Portrait of Érick Delage

Érick Delage

Associate Academic Member
Full Professor, HEC Montréal, Department of Decision Sciences


Erick Delage is a professor in the Department of Decision Sciences at HEC Montréal, the Canada Research Chair in Decision Making Under Uncertainty, and a member of the College of New Scholars, Artists and Scientists of the Royal Society of Canada.

Delage’s research interests span the areas of robust and stochastic optimization, decision analysis, machine learning, reinforcement learning and risk management. He focuses on the applications of these processes to portfolio optimization, inventory management, and energy and transportation problems.

Current Students

Independent visiting researcher
Postdoctorate - Université de Montréal
Principal supervisor :
Postdoctorate - HEC Montréal
PhD - HEC Montréal
PhD - HEC Montréal
PhD - HEC Montréal


Robust Data-driven Prescriptiveness Optimization
Mehran Poursoltani
Angelos Georghiou
Crowdkeeping in Last-mile Delivery
Xin Wang
Okan Arslan
A Column Generation Scheme for Distributionally Robust Multi-Item Newsvendor Problems
Shanshan Wang
This paper studies a distributionally robust multi-item newsvendor problem, where the demand distribution is unknown but specified with a ge… (see more)neral event-wise ambiguity set. Using the event-wise affine decision rules, we can obtain a conservative approximation formulation of the problem, which can typically be further reformulated as a linear program. In order to efficiently solve the resulting large-scale linear program, we develop a column generation-based decomposition scheme and speed up the computational efficiency by exploiting a special column selection strategy and stopping early based on a Karush-Kuhn-Tucker condition test. Focusing on the Wasserstein ambiguity set and the event-wise mean absolute deviation set, a computational study demonstrates both the computational efficiency of the proposed algorithm, which significantly outperforms a commercial solver and a Benders decomposition method, and the out-of-sample superiority of distributionally robust solutions relative to their sample average approximation counterparts. History: Accepted by Nicola Secomandi, Area Editor for Stochastic Models & Reinforcement Learning. Funding: This work was supported by the Natural Sciences and Engineering Research Council of Canada [492997-2016, RGPIN-2016-05208], the National Natural Science Foundation of China [71972012], Alliance de recherche numérique du Canada, and Canada Research Chairs [CRC-2018-00105]. It was also supported by Groupe d’études et de recherche en analyse des décisions (GERAD). Finally, this research was enabled in part by support provided by Digital Research Alliance of Canada ( https://alliancecan.ca/en ). Supplemental Material: The software that supports the findings of this study is available within the paper and its supplemental information ( https://pubsonline.informs.org/doi/suppl/10.1287/ijoc.2022.0010 ) as well as from the IJOC GitHub software repository ( https://github.com/INFORMSJoC/2022.0010 ). The complete IJOC Software and Data Repository is available at https://informsjoc.github.io/ .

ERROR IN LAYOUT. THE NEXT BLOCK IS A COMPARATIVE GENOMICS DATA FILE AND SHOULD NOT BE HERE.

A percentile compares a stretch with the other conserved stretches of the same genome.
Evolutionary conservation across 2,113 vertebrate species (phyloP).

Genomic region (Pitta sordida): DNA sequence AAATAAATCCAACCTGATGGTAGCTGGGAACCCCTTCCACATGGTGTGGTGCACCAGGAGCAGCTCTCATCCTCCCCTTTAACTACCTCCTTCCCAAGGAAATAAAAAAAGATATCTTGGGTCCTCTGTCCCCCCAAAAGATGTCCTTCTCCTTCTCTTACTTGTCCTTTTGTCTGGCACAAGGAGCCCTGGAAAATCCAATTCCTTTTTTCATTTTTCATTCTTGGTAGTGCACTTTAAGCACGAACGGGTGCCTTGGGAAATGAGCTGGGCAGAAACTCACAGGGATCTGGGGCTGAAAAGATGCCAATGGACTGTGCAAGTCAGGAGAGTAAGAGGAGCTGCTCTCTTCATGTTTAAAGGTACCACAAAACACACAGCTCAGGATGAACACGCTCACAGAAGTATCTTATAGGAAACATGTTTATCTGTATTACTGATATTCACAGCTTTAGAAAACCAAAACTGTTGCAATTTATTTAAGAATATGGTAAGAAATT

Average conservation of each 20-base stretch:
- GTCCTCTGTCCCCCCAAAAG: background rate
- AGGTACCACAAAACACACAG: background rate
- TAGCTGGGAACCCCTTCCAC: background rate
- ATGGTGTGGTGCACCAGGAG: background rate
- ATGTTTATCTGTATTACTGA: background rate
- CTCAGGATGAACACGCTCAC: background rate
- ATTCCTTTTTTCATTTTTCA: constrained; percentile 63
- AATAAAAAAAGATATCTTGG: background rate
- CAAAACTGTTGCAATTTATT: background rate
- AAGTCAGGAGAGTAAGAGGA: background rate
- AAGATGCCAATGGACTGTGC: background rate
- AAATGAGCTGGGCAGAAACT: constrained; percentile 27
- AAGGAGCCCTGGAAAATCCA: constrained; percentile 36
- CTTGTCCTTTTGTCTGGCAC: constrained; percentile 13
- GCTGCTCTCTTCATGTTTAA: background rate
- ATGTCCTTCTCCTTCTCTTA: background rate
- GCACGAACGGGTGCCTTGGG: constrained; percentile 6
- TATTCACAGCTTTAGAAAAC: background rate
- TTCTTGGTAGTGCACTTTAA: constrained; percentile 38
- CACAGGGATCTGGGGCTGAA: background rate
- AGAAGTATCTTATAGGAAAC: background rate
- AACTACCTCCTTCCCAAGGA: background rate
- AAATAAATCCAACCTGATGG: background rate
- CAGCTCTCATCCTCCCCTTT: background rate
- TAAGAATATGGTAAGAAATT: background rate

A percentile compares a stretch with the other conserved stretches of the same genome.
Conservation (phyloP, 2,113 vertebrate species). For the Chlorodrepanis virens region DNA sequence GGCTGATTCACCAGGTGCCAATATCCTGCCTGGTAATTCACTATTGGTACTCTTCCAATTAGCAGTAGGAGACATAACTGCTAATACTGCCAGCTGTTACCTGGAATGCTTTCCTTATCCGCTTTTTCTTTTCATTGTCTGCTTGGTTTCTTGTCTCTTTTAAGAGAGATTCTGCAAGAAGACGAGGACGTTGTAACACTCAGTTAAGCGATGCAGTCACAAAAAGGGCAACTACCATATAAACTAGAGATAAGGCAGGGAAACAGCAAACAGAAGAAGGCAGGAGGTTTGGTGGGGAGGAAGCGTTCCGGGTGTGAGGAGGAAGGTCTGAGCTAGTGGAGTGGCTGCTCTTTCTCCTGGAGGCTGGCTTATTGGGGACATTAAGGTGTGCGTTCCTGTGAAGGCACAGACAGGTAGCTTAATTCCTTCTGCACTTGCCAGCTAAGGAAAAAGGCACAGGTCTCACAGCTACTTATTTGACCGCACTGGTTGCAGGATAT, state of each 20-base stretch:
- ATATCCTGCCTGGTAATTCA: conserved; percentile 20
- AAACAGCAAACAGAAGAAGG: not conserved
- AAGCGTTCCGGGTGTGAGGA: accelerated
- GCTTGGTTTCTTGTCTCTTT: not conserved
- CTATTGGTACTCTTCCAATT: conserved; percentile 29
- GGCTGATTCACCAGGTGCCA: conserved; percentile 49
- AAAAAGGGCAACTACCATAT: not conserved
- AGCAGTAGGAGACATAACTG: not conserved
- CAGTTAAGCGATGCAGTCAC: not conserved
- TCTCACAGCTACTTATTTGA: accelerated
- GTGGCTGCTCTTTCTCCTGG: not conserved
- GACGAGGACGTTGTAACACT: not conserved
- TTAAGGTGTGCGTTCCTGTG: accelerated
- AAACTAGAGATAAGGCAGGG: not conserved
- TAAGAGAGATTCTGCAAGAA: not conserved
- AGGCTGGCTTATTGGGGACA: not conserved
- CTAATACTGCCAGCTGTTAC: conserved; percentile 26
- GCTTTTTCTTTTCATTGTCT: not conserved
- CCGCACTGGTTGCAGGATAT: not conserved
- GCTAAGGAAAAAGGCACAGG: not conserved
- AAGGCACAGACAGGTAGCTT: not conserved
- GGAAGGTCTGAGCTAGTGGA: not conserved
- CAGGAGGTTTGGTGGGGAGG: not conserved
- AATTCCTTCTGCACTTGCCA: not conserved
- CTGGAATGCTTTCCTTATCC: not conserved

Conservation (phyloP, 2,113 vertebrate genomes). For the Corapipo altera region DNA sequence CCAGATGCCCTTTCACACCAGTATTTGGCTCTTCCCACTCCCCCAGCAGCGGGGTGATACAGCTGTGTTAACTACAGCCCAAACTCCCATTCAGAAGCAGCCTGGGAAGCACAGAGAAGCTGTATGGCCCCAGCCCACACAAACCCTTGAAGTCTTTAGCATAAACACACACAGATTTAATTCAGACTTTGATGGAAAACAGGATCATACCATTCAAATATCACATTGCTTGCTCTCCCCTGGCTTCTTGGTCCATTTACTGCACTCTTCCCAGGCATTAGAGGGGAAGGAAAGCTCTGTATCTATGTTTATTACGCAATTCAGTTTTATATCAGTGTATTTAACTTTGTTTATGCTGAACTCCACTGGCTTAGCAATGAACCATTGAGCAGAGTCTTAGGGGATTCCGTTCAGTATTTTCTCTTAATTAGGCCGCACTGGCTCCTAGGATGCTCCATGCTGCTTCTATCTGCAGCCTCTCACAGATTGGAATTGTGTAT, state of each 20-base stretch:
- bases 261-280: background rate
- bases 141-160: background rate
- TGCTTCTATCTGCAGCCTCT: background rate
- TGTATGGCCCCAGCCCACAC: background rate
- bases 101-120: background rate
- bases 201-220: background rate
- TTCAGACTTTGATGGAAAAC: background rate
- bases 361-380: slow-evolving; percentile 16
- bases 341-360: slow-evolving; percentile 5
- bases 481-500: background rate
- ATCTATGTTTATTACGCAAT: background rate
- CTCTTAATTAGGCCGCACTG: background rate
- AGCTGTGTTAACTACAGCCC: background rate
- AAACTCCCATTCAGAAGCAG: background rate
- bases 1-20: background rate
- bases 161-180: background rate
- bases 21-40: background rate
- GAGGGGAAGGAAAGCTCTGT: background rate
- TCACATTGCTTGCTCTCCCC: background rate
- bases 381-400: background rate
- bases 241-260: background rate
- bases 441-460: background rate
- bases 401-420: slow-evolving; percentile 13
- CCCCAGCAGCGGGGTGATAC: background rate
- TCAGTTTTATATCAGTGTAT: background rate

Distributional Robustness and Inequity Mitigation in Disaster Preparedness of Humanitarian Operations
Hongming Li
Ning Zhu
Michael Pinedo
Shoufeng Ma